When I did a lot of Buddhist meditation in the past there was the saying “mind over matter.” As an example of “mind over matter” we would meditate for one or more hours – being guided through the meditation not to move any part of our body to the extent that my legs would go completely numb, and at the end of the meditation it would take 30 minutes or more before my legs could walk.
During the meditation it was evident that I was not the only one that found it hard to stay in the same position and not move, and the person leading the meditation would make the point about it being about mind over matter – in other words, if you focus on, for instance, a visualised point in your mind or you ‘followed’ your breath, you would at some point not notice the ‘matter’ – being that your legs had gone through pins and needles, to pain, to numbness.
As crazy as this may seem now, I did this for around 10 years – attended these meditation classes twice a week, and at one point I travelled to Nepal to a monastery to spend two weeks doing this a few times a day. During this 10 years I never experienced a comfortable meditation where I could feel I had conquered ‘mind over matter,’ despite having chats with some of the monks who said keep going, it will come… as in the end my body spoke louder than my mind in showing me that something wasn’t working for me.
I had originally started Buddhist meditation as I felt very stressed, anxious in life, moody, unable to sleep well and tense, and I had sought some kind of nirvana away from those endless stressful and worrying times. And looking back I realise that rather than deal with the stressors in my life, and look at the way I was living, I wanted the meditation to fix something or to bring relief in some way.
These experiences came back to me recently while in a workshop about health and wellbeing at work, and a colleague asked me “what do you feel about the ‘mental toughness/pushing through’ type of resilience that is often advocated in workplaces where the intensity is high?”
Now if he had asked me that 16 years ago, when I was doing the Buddhist meditation, I may have said – “yes there is something in that,” and shared how I did a meditation that advocated a ‘mind over matter’ approach to life. But on looking back at those times, that ‘mind over matter’ approach didn’t work for me.
And, furthermore, throughout those 10 years when I practised the Buddhist meditation, unbeknownst to me at the time, my physical body was getting sicker, as the practice of ‘mind over matter’ somehow gave me permission to ignore my pain, stresses, worries, anxieties and push through with visualisations and hope.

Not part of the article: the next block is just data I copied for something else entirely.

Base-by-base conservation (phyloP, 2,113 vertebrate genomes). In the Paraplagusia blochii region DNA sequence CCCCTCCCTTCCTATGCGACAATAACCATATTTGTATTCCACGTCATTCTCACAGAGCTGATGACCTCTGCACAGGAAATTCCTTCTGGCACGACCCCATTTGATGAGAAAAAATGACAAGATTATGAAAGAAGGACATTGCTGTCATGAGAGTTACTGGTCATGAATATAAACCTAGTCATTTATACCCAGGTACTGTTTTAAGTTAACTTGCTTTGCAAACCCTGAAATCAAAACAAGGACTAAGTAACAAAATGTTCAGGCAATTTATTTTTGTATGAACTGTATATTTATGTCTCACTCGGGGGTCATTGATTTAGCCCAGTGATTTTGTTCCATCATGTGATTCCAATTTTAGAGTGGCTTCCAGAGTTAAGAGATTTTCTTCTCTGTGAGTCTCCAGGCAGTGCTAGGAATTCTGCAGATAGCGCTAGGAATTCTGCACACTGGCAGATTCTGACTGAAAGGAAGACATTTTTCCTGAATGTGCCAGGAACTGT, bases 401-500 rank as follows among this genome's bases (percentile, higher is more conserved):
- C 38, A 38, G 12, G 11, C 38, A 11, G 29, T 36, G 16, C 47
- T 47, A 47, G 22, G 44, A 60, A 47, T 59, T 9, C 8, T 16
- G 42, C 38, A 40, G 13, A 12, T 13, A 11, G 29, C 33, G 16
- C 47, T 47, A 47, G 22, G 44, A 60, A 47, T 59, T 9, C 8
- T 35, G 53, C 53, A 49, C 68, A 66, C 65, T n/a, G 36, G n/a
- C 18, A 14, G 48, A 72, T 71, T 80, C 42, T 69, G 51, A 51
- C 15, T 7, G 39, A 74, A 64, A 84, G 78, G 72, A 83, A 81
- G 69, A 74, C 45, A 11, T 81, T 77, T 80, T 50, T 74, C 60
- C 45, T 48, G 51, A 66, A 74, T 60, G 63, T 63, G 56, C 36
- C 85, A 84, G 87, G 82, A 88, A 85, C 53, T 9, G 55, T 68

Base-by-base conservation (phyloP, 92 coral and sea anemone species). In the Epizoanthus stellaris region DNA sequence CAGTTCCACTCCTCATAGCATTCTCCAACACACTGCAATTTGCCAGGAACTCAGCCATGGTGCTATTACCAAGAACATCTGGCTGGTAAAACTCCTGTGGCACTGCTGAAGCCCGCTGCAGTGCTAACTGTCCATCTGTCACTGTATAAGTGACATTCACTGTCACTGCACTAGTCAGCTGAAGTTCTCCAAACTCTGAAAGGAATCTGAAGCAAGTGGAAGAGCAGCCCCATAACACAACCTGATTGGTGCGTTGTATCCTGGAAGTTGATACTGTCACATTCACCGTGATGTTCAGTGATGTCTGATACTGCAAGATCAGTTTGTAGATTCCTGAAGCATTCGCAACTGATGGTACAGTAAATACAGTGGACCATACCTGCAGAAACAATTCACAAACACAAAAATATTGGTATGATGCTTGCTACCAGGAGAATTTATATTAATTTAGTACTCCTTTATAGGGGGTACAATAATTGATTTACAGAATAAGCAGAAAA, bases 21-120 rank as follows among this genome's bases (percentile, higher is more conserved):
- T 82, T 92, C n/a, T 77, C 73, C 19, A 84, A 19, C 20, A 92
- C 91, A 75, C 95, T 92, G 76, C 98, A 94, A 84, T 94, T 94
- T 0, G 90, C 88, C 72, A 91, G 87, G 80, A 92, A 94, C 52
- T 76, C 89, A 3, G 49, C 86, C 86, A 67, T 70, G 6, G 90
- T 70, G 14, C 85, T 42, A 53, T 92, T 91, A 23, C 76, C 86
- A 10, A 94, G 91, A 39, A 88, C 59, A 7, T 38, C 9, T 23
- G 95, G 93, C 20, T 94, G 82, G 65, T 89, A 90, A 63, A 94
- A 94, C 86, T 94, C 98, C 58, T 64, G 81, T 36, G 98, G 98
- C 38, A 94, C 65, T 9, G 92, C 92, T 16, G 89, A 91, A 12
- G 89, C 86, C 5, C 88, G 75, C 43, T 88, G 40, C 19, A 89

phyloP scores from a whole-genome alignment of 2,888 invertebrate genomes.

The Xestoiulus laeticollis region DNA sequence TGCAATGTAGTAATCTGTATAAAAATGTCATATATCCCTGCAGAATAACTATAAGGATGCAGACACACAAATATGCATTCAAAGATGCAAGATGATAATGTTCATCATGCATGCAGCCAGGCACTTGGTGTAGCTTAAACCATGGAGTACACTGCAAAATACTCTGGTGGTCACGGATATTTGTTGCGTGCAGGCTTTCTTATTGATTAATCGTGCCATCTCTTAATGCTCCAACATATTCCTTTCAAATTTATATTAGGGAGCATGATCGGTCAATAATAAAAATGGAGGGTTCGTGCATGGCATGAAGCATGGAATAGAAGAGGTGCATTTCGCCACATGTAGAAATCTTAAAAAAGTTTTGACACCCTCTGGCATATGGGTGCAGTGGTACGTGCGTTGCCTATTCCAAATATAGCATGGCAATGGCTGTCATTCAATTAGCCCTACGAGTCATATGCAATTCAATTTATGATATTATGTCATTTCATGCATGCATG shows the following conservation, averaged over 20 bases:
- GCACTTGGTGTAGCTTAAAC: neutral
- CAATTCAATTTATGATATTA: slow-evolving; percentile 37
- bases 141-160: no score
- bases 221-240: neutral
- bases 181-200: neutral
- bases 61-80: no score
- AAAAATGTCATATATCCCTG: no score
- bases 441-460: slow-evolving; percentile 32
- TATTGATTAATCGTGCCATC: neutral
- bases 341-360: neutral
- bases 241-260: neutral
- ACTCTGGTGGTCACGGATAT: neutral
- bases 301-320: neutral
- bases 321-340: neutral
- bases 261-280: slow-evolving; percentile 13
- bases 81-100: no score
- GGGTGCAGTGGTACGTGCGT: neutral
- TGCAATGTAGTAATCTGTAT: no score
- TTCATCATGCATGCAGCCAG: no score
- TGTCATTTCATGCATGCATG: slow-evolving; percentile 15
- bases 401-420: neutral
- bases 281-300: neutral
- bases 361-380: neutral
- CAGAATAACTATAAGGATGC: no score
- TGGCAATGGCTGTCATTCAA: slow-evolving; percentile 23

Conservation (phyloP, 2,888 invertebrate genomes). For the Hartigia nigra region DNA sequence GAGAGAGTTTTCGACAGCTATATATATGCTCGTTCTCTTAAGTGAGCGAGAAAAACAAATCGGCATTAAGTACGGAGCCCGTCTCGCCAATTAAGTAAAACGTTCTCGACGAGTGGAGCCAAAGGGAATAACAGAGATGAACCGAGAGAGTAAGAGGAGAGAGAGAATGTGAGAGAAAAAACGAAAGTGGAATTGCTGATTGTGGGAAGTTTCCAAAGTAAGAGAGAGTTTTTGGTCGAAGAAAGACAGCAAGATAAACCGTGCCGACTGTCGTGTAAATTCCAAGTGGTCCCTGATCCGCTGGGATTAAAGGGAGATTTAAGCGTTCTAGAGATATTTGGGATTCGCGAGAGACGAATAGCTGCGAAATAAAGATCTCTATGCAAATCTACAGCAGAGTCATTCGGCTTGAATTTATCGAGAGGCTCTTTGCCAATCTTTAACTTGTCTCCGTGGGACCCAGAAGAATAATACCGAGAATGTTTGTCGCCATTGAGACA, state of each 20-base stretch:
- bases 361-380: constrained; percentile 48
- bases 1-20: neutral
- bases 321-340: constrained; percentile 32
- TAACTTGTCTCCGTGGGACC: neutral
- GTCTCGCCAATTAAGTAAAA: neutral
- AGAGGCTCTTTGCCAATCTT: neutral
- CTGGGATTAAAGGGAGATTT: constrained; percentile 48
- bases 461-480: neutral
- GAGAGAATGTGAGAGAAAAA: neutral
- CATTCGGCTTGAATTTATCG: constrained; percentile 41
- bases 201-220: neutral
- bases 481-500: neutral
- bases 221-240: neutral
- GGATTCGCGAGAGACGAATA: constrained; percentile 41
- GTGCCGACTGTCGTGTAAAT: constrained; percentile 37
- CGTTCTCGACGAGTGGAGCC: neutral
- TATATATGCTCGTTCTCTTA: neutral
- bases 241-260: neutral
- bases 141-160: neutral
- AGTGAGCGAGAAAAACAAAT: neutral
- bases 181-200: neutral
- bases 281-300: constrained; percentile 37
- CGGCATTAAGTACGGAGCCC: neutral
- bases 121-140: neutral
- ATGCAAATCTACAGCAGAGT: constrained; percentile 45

And during that whole time, I never considered, nor was I encouraged to consider, that my life was actually in my hands, and I was the one who could change my daily living choices, rather than seek relief from them. 10 years of ‘mind over matter’ meditation did my health more damage than I had realised at the time.
So my response to my colleague was that we can think that a ‘band aid’ such as a ‘mind over matter’ meditation, or a mental toughness form of resilience may seem as though it has potential, and indeed it may distract us from the root of our ills even further while we try and grasp the concept – but in the end, there is no substitute for listening to our own body and for taking an honest stock of the way we are living our lives, looking at the root of the stressors and strains, and starting bit by bit to make new choices.
On looking back now, one of the greatest things that supported my evolution from the ‘mind over matter’ type approach to life was the Gentle Breath Meditation™ – which is “simply a tool for reconnection through the focus on developing the quality of your breath.” (1)
What also turned my life around was attending presentations by Serge Benhayon who inspired me to realise that the way my life had been based on the choices I had made up to that point, and that the quality of my life and the quality and wellbeing of my body, was in my hands. Fourteen years on from first meeting Serge Benhayon, and from first experiencing the Gentle Breath Meditation™, I can honestly say there is no truth in mind over matter – or mental toughness.
The greatest place one can choose to be is deep within our own body, which I am finding is super supportive for learning how to make daily living choices that no longer have the stresses or strains they once had.
By Jane Keep, London, UK
- Unimed Living. (2018). Free Gentle Breath Meditations® download library | Unimed Living. [online] Available at: http://www.unimedliving.com/meditation/free/free-gentle-breath-meditations-an-introduction.html [Accessed 13 Apr. 2018].